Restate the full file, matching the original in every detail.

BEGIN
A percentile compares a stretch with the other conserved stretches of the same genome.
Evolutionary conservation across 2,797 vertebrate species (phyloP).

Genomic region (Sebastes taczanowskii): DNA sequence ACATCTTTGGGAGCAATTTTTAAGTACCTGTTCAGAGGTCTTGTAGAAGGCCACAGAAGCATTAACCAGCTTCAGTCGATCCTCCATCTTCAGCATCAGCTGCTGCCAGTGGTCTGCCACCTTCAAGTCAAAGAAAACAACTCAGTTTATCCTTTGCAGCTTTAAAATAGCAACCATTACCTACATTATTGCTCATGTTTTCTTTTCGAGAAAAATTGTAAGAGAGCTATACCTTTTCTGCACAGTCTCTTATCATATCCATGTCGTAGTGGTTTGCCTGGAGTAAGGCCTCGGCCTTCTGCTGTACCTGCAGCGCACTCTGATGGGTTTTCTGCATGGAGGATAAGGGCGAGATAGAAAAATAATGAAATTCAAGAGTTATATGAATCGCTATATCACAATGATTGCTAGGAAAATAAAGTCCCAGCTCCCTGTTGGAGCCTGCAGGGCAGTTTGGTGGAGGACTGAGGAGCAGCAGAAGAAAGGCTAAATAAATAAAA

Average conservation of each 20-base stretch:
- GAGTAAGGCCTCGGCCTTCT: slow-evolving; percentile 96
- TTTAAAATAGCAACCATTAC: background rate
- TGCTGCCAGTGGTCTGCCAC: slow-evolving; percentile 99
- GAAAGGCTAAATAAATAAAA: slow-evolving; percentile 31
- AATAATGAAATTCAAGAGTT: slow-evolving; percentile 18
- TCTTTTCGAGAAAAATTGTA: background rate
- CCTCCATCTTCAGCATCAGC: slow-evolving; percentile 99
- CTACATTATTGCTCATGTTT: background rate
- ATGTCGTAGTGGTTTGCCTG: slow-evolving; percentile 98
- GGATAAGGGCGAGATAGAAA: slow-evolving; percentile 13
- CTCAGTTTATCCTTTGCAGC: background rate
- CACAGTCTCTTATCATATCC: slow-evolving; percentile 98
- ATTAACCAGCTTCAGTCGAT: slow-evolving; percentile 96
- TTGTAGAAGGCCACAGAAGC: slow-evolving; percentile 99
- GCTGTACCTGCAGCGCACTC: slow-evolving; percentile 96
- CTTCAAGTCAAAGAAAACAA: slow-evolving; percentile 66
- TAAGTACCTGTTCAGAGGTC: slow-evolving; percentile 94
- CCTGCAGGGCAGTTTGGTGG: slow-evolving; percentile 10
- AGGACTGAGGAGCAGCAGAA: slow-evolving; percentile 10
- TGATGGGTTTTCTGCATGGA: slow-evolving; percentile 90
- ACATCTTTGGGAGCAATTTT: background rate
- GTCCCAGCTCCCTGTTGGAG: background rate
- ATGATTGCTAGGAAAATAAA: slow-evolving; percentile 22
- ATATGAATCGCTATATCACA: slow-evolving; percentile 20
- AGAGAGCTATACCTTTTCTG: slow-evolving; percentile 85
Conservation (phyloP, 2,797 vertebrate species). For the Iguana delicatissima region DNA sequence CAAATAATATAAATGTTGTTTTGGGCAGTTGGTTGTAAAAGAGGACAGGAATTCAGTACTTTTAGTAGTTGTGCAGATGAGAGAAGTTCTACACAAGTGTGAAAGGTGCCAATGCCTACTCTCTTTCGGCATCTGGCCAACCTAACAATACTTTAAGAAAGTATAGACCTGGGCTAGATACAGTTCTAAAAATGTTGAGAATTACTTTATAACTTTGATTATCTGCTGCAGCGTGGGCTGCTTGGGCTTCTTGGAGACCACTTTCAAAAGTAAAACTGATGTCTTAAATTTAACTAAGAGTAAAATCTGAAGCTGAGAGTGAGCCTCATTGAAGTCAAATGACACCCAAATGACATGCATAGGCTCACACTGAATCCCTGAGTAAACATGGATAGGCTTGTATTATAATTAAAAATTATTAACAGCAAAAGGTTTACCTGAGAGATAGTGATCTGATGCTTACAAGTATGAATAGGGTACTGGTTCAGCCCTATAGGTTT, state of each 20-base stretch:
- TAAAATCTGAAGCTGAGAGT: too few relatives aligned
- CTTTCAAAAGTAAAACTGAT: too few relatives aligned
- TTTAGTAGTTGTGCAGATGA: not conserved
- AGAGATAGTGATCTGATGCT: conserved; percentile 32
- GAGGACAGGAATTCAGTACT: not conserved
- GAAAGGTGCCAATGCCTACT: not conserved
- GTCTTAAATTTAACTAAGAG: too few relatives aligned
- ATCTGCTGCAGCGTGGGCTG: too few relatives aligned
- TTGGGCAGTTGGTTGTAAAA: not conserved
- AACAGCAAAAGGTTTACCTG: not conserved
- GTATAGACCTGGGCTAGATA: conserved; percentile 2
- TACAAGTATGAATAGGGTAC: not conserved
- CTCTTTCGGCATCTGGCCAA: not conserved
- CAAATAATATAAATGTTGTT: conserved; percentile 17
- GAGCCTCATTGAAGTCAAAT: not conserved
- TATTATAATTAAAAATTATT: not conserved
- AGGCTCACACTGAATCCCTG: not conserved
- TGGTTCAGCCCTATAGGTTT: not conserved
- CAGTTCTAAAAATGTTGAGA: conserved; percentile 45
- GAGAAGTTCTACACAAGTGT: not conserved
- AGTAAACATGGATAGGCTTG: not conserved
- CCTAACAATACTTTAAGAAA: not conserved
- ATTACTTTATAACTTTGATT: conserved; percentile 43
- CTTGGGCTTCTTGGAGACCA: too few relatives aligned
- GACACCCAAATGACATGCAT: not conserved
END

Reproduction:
A percentile compares a stretch with the other conserved stretches of the same genome.
Evolutionary conservation across 2,797 vertebrate species (phyloP).

Genomic region (Sebastes taczanowskii): DNA sequence ACATCTTTGGGAGCAATTTTTAAGTACCTGTTCAGAGGTCTTGTAGAAGGCCACAGAAGCATTAACCAGCTTCAGTCGATCCTCCATCTTCAGCATCAGCTGCTGCCAGTGGTCTGCCACCTTCAAGTCAAAGAAAACAACTCAGTTTATCCTTTGCAGCTTTAAAATAGCAACCATTACCTACATTATTGCTCATGTTTTCTTTTCGAGAAAAATTGTAAGAGAGCTATACCTTTTCTGCACAGTCTCTTATCATATCCATGTCGTAGTGGTTTGCCTGGAGTAAGGCCTCGGCCTTCTGCTGTACCTGCAGCGCACTCTGATGGGTTTTCTGCATGGAGGATAAGGGCGAGATAGAAAAATAATGAAATTCAAGAGTTATATGAATCGCTATATCACAATGATTGCTAGGAAAATAAAGTCCCAGCTCCCTGTTGGAGCCTGCAGGGCAGTTTGGTGGAGGACTGAGGAGCAGCAGAAGAAAGGCTAAATAAATAAAA

Average conservation of each 20-base stretch:
- GAGTAAGGCCTCGGCCTTCT: slow-evolving; percentile 96
- TTTAAAATAGCAACCATTAC: background rate
- TGCTGCCAGTGGTCTGCCAC: slow-evolving; percentile 99
- GAAAGGCTAAATAAATAAAA: slow-evolving; percentile 31
- AATAATGAAATTCAAGAGTT: slow-evolving; percentile 18
- TCTTTTCGAGAAAAATTGTA: background rate
- CCTCCATCTTCAGCATCAGC: slow-evolving; percentile 99
- CTACATTATTGCTCATGTTT: background rate
- ATGTCGTAGTGGTTTGCCTG: slow-evolving; percentile 98
- GGATAAGGGCGAGATAGAAA: slow-evolving; percentile 13
- CTCAGTTTATCCTTTGCAGC: background rate
- CACAGTCTCTTATCATATCC: slow-evolving; percentile 98
- ATTAACCAGCTTCAGTCGAT: slow-evolving; percentile 96
- TTGTAGAAGGCCACAGAAGC: slow-evolving; percentile 99
- GCTGTACCTGCAGCGCACTC: slow-evolving; percentile 96
- CTTCAAGTCAAAGAAAACAA: slow-evolving; percentile 66
- TAAGTACCTGTTCAGAGGTC: slow-evolving; percentile 94
- CCTGCAGGGCAGTTTGGTGG: slow-evolving; percentile 10
- AGGACTGAGGAGCAGCAGAA: slow-evolving; percentile 10
- TGATGGGTTTTCTGCATGGA: slow-evolving; percentile 90
- ACATCTTTGGGAGCAATTTT: background rate
- GTCCCAGCTCCCTGTTGGAG: background rate
- ATGATTGCTAGGAAAATAAA: slow-evolving; percentile 22
- ATATGAATCGCTATATCACA: slow-evolving; percentile 20
- AGAGAGCTATACCTTTTCTG: slow-evolving; percentile 85
Conservation (phyloP, 2,797 vertebrate species). For the Iguana delicatissima region DNA sequence CAAATAATATAAATGTTGTTTTGGGCAGTTGGTTGTAAAAGAGGACAGGAATTCAGTACTTTTAGTAGTTGTGCAGATGAGAGAAGTTCTACACAAGTGTGAAAGGTGCCAATGCCTACTCTCTTTCGGCATCTGGCCAACCTAACAATACTTTAAGAAAGTATAGACCTGGGCTAGATACAGTTCTAAAAATGTTGAGAATTACTTTATAACTTTGATTATCTGCTGCAGCGTGGGCTGCTTGGGCTTCTTGGAGACCACTTTCAAAAGTAAAACTGATGTCTTAAATTTAACTAAGAGTAAAATCTGAAGCTGAGAGTGAGCCTCATTGAAGTCAAATGACACCCAAATGACATGCATAGGCTCACACTGAATCCCTGAGTAAACATGGATAGGCTTGTATTATAATTAAAAATTATTAACAGCAAAAGGTTTACCTGAGAGATAGTGATCTGATGCTTACAAGTATGAATAGGGTACTGGTTCAGCCCTATAGGTTT, state of each 20-base stretch:
- TAAAATCTGAAGCTGAGAGT: too few relatives aligned
- CTTTCAAAAGTAAAACTGAT: too few relatives aligned
- TTTAGTAGTTGTGCAGATGA: not conserved
- AGAGATAGTGATCTGATGCT: conserved; percentile 32
- GAGGACAGGAATTCAGTACT: not conserved
- GAAAGGTGCCAATGCCTACT: not conserved
- GTCTTAAATTTAACTAAGAG: too few relatives aligned
- ATCTGCTGCAGCGTGGGCTG: too few relatives aligned
- TTGGGCAGTTGGTTGTAAAA: not conserved
- AACAGCAAAAGGTTTACCTG: not conserved
- GTATAGACCTGGGCTAGATA: conserved; percentile 2
- TACAAGTATGAATAGGGTAC: not conserved
- CTCTTTCGGCATCTGGCCAA: not conserved
- CAAATAATATAAATGTTGTT: conserved; percentile 17
- GAGCCTCATTGAAGTCAAAT: not conserved
- TATTATAATTAAAAATTATT: not conserved
- AGGCTCACACTGAATCCCTG: not conserved
- TGGTTCAGCCCTATAGGTTT: not conserved
- CAGTTCTAAAAATGTTGAGA: conserved; percentile 45
- GAGAAGTTCTACACAAGTGT: not conserved
- AGTAAACATGGATAGGCTTG: not conserved
- CCTAACAATACTTTAAGAAA: not conserved
- ATTACTTTATAACTTTGATT: conserved; percentile 43
- CTTGGGCTTCTTGGAGACCA: too few relatives aligned
- GACACCCAAATGACATGCAT: not conserved